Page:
OPINION - A grim tide of antisemitism is sweeping London and it is changing how I see our city

Photo of vandalism at Shomrim Stamford Hill (PA)
Photo of vandalism at Shomrim Stamford Hill (PA)

It’s only in the past few months that I’ve realised just how many Jewish friends I have. Of course, while I obviously know which of them are more fervent than others (the ones who openly discuss the Jewish experience), it’s only since the barbarity of October 7 that I’ve come to realise there are far more of them than I thought. Some I didn’t realise were Jewish at all, friends who are not demonstrative, or who have never espoused their faith in any way that would be noticeable or meaningful. But basically, I know a lot of Jews.

I first wrote about the antisemitism in London a few weeks after the first ceasefire march in London, where for the first time since my teens, I felt what it might be like to be scared, if I were Jewish, that is, which I’m not. But since then, things in our city have got a lot worse. Many of my Jewish friends live in north London, and for a few weeks after the October 7 atrocities I was bombarded with offers of articles written by people who had experienced a sudden rush of antisemitism, whether physically, psychologically, or via social media (the ultimate passive aggressive platform). We published some of them. But the atmosphere in London is even worse now, as it is all over the country.

Britain recorded thousands of antisemitic incidents after the outbreak of war between Israel and Hamas, making 2023 the worst year for UK antisemitism since 1984, when Jewish advisory body Community Security Trust began recording such data, it said on Thursday.

One friend told me when he visits his synagogue via taxi he gives a nearby address, to avoid complications

The number of antisemitic incidents across the country reached 4,103, more than twice the figure in 2022, amid a surge of threats, hate speech, violence and damage to Jewish institutions and property, the CST said.

A spokesman for the charity said: “This was a watershed for antisemitism in the UK. The speed at which antisemites mobilised in the UK on and immediately after October 7 suggests that, initially at least, this increase in anti-Jewish hate was a celebration of the Hamas attack on Israel, rather than anger at Israel’s military response in Gaza.”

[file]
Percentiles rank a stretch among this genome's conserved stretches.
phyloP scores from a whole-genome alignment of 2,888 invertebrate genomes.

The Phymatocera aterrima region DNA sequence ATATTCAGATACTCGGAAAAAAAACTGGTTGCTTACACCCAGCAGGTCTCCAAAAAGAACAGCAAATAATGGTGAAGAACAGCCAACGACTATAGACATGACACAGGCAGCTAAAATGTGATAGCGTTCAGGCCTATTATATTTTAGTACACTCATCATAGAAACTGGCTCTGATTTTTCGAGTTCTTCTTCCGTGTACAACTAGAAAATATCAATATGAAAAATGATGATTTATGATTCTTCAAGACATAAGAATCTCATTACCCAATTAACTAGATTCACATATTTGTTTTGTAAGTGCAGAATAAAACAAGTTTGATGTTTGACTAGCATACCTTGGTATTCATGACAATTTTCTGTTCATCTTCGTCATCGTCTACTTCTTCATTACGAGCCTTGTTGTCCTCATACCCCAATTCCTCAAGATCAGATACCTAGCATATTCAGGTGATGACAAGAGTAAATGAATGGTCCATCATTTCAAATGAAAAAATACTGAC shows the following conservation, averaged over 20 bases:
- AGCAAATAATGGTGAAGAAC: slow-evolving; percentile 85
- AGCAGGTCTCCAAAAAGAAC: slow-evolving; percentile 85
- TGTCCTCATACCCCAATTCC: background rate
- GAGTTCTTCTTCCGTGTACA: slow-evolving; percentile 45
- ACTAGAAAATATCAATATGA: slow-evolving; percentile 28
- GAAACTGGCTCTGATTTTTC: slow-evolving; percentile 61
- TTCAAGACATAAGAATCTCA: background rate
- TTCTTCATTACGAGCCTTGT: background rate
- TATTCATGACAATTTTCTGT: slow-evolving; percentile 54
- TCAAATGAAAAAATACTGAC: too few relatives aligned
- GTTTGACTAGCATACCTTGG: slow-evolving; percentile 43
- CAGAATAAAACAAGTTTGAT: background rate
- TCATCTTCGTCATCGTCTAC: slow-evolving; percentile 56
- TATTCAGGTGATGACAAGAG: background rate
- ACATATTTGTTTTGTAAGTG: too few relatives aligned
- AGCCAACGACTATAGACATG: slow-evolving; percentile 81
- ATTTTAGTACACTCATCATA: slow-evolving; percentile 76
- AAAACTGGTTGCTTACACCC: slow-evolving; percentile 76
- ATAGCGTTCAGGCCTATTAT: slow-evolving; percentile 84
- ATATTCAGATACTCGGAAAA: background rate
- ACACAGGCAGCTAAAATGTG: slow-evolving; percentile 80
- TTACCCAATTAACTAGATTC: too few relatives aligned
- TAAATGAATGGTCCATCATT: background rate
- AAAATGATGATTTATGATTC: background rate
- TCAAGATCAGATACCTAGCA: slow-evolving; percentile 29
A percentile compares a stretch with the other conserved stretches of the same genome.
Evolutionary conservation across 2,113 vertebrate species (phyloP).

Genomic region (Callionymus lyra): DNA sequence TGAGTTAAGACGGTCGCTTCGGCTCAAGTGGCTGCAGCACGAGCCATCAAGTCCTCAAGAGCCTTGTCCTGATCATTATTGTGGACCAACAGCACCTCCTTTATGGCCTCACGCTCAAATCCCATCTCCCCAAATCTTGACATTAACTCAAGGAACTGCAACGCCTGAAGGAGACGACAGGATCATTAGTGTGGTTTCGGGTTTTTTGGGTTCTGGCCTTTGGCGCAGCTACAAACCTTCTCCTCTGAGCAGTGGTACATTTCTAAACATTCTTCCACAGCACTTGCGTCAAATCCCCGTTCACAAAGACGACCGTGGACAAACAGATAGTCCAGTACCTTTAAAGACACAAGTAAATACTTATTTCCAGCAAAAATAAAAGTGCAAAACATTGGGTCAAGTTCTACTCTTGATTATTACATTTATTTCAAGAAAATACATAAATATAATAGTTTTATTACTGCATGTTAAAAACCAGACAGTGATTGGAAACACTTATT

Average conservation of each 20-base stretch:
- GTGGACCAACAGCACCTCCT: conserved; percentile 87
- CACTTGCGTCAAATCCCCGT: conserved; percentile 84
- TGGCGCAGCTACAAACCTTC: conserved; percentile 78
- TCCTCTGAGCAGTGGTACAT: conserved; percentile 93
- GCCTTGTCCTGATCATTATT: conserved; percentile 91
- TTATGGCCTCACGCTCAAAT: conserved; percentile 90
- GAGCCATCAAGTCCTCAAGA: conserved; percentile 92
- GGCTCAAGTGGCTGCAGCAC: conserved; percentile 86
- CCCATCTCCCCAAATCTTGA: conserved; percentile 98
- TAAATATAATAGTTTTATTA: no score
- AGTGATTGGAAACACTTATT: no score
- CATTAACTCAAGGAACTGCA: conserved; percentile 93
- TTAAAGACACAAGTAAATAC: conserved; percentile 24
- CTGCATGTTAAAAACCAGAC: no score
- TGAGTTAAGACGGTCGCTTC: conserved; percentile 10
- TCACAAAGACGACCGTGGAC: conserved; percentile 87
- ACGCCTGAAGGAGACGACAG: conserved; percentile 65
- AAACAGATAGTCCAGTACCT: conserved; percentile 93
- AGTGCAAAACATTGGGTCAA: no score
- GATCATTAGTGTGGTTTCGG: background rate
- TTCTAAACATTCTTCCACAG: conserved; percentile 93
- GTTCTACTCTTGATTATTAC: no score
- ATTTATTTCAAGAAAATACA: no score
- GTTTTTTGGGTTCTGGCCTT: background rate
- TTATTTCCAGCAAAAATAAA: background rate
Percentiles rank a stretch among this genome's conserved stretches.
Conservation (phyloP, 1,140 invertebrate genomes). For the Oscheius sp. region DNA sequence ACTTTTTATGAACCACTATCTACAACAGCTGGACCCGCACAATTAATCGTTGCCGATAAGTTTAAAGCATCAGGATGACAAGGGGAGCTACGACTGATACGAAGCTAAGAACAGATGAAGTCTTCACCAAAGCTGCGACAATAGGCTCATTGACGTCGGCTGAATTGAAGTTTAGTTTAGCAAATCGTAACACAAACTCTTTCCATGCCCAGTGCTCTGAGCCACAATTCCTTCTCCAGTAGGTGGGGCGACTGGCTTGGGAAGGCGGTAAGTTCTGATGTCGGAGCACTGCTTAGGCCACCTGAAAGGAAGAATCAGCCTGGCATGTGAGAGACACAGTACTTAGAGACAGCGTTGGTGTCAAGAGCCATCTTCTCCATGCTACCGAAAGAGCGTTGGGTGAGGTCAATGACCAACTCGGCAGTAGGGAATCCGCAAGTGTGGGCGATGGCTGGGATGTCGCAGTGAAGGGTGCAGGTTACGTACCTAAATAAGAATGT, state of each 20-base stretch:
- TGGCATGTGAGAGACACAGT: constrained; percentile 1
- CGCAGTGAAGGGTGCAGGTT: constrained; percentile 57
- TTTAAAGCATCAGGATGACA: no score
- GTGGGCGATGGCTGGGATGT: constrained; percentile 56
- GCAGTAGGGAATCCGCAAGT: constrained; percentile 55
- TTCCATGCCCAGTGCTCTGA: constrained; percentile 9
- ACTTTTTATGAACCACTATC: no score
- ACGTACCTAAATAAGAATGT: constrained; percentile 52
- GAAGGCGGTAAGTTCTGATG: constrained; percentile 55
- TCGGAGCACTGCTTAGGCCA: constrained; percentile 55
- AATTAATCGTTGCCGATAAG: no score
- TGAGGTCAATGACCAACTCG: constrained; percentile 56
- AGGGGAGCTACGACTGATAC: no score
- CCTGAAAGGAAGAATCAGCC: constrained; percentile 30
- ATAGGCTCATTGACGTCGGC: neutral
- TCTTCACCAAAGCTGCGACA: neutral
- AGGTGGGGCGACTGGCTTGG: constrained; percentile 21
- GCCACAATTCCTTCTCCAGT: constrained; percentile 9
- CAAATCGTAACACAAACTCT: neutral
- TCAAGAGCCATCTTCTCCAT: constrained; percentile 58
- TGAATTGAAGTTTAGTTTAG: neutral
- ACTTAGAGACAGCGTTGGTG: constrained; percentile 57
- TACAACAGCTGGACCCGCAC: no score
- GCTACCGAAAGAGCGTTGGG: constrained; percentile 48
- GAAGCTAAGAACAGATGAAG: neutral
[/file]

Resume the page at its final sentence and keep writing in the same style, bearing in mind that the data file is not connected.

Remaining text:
This week, one of my Jewish colleagues told me of someone who had seven or eight taxis accept their booking and then cancel on them when they discovered their destination was a synagogue. A few days earlier, a friend told me that whenever he visits his own synagogue, he gives an address on the opposite side of the road, to avoid any complications. And they’ve been doing this for years, not just since October.

I live just off the Edgware Road, a predominantly Middle Eastern area. The neighbourhood synagogue is never without security, who stand outside as though they were guarding a vault. Unfortunately, security is always an issue in Jewish places of worship. If it’s your first visit to a synagogue, you will probably be required to complete visitors forms and provide valid photo ID upon entry.

One thing that shocked me about the Jewish experience in London was told to me just a few days ago. A friend told me about a Jewish boy he knew who had left university last summer, and who had spent the past nine months applying for jobs. He was in IT, a world which has mushroomed so much in the past quarter of a century that you might have thought jobs would be plentiful.

However, he found it difficult to get interviews. At first, he simply thought the job market was tough, being awash with similarly qualified graduates. Then he started to fill up with self-doubt, wondering whether or not he actually had the chops. Then he started worrying about his appearance. And then, finally, he wondered if it was something else. So he started being more careful with some of the information he gave to prospective employers, being more circumspect about his background, his family and yes, his religion.

As yet, he still hasn’t found a job, and yet he is a different person to the one who left college last summer. No, he hasn’t yet changed his name, but who knows what the future will bring?

Dylan Jones is the Evening Standard’s editor-in-chief